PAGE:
The Navy Physical Readiness Test
Physical fitness is a big part of life in the Navy. It’s required. To ensure the fleet stays mission ready, each sailor regularly takes the Physical Readiness Test to make sure they can meet the physical demands of military service.
The Navy plans to introduce two important changes to the PRT in the second half of 2020. The goal of changing Navy PRT components is to improve the physical performance of sailors while reducing their risk of injury.
How the Navy PRT works
What is the Navy Physical Readiness Test? The PRT measures muscular endurance and aerobic capacity. It also includes a body composition assessment measuring height/weight, abdominal circumference and body fat. The PRT is conducted twice a year for all active-duty and reserve sailors, and recruits at boot camp are also tested.
The PRT has three events: curl-ups, push-ups and a 1.5 mile timed run. The alternate cardio options to the 1.5 mile outdoor run/walk include the following: a timed 500-yard swim, 12-minute stationary cycle, or 1.5 mile run/walk on a treadmill. Alternate cardio is permitted at the discretion of your commanding officer.
- 1.5-mile run: Run 1.5 miles as quickly as possible.
- 500-yard swim (alternate cardio): Swim as quickly as possible.
- Stationary cycle (alternate cardio): Burn as many calories as possible in 12 minutes.
- 1.5-mile treadmill: Run/walk for best time.
- Curl-ups: Do as many curl-ups as you can in two minutes.
- Push-ups: Do as many push-ups you can in two minutes.
How the PRT is scored
PRT scoring has five levels: outstanding, excellent, good, satisfactory/probationary and failure. To pass the PRT, you must score at least satisfactory/probationary in all three events.
What will be different in 2020
The PRT will change in 2020 by replacing curl-ups with a forearm plank exercise and adding a 2 kilometer indoor row as an alternate cardio option.
- Planking requires you to hold a position similar to a push-up, lifting your torso off the ground and supporting your weight on your toes, forearms and elbows while keeping your body rigid. Planking strengthens your core muscles and is less likely to aggravate lower back injuries than curl-ups.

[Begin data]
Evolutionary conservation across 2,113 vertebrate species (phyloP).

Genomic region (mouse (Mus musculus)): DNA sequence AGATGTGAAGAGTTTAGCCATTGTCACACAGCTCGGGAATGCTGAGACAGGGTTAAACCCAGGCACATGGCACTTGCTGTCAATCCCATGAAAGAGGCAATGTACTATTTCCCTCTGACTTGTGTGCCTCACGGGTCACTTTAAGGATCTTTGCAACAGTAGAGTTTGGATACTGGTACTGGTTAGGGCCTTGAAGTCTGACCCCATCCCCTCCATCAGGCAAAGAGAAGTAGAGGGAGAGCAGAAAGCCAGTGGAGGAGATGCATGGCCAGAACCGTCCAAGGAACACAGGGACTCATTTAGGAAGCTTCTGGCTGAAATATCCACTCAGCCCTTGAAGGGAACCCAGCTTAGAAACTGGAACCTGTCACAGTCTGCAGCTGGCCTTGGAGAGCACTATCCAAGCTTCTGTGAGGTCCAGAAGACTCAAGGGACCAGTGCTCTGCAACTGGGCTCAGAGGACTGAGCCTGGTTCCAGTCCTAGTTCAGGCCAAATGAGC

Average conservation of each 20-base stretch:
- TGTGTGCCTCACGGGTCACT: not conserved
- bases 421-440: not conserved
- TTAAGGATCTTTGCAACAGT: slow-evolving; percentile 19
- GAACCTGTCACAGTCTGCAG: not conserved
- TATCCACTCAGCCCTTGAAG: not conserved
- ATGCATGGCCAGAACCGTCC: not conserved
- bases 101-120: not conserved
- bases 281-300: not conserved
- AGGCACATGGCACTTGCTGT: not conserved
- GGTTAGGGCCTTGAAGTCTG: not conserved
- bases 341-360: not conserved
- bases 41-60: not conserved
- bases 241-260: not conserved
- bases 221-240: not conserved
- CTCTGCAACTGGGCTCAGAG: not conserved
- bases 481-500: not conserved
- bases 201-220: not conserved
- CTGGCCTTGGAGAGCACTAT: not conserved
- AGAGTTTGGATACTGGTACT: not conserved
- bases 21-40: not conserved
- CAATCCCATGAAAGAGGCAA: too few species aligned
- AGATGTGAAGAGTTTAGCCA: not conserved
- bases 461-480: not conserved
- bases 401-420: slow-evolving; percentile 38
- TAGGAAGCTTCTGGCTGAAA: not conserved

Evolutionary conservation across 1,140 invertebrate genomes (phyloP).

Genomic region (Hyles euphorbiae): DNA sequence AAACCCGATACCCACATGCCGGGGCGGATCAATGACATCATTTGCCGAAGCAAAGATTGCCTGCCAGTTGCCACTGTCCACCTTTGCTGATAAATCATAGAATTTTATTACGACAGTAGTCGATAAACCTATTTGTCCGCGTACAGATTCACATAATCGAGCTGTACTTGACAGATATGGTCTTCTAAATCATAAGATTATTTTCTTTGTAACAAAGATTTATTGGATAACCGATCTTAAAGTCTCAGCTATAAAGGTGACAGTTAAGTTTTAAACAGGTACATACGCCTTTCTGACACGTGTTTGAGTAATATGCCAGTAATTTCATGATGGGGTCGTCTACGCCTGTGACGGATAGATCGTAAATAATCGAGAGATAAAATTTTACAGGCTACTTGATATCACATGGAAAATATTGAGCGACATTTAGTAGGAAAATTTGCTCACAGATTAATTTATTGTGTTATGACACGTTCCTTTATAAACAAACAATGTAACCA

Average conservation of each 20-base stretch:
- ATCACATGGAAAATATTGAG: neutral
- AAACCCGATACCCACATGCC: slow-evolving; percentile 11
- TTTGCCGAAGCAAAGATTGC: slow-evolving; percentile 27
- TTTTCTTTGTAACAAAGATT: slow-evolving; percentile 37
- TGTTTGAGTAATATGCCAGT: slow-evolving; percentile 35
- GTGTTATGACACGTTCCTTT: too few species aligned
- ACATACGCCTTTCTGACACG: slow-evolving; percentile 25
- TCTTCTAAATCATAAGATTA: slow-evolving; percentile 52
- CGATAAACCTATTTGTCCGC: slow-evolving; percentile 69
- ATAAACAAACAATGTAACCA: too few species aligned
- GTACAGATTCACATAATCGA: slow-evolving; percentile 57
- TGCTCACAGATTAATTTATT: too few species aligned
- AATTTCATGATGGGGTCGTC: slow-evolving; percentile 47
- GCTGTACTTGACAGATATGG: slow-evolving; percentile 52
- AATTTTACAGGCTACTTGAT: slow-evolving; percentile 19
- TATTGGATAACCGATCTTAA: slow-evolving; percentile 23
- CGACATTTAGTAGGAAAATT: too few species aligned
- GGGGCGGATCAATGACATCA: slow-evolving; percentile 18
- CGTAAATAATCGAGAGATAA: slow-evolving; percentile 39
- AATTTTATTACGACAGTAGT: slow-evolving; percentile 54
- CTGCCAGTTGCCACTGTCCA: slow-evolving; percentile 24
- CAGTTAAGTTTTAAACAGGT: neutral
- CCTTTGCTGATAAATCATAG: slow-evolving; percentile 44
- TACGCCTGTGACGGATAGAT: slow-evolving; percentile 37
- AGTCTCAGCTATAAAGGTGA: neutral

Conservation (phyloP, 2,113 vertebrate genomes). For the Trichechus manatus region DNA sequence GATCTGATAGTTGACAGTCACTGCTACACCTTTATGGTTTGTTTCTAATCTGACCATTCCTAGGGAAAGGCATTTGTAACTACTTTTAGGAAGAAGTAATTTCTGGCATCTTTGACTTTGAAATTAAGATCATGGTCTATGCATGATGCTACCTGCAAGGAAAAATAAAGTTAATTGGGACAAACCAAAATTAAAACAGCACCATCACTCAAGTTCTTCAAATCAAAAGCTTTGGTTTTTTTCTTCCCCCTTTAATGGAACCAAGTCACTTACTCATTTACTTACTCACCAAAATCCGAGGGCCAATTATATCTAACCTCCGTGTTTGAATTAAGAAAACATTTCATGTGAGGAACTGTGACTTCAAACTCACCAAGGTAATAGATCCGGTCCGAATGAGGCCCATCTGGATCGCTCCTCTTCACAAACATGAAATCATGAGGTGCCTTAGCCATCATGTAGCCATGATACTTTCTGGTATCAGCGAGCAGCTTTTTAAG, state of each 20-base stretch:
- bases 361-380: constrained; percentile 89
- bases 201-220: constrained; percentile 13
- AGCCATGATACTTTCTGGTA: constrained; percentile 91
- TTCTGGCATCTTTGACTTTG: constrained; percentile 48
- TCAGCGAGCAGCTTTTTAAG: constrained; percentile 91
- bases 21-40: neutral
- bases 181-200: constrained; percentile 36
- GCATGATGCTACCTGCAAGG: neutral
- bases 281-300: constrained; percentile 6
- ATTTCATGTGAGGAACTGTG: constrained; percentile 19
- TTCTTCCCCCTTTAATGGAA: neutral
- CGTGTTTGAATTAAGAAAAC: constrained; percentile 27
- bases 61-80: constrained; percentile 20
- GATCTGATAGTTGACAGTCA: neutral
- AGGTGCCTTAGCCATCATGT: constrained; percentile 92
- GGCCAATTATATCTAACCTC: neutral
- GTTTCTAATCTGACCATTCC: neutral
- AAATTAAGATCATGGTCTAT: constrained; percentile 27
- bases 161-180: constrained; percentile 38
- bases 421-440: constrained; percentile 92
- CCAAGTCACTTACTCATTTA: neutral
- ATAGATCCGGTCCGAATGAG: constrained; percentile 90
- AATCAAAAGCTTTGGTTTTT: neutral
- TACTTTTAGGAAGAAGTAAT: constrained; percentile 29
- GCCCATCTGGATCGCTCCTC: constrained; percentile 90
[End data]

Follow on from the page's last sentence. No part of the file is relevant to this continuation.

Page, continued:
- Using a rowing machine tests cardiovascular fitness and stamina. It will be offered as an option to the running portion of the test in commands that have rowing machines.
Check to see the latest updates from the Navy on how the new exercises will be used and scored in the PRT.
Other rules for the Navy PRT
These two rules are designed to help sailors with the PRT:
- If you experience unusual distress or fatigue during the test, members will be directed to seek medical attention and may subsequently be authorized a Bad Day makeup before you complete or fail the test. This keeps you safe by letting you to retake the test after being medically cleared.
- If you pass the body composition assessment and score an overall excellent low or better on the physical readiness test, you may have the opportunity to be validated on the subsequent Physical Fitness Assessment cycle and skip the PRT, if you pass the BCA and are within the age-adjusted standards.
Support to prepare for the Navy PRT
The Navy offers several free tools to help you prepare for the PRT, as well as maintain your health and fitness.
- Official Navy PFA focuses on health and fitness, including good nutrition, meal plans and training videos for bettering your form and time on the PRT.
- Navy Operational Fitness and Fueling System is a series of apps that provides best-in- class physical fitness and nutrition information for sailors with different fitness objectives and in different training situations. NOFFS includes:
- Strength Series to develop the strength needed to perform at the highest levels.
- Endurance Series to develop cardiovascular fitness while improving muscular strength.
- Sandbag Series for training in environments with limited equipment options.
- Operational Series with training plans for different Navy platforms: submarines, large-deck and small-deck ships, and group training.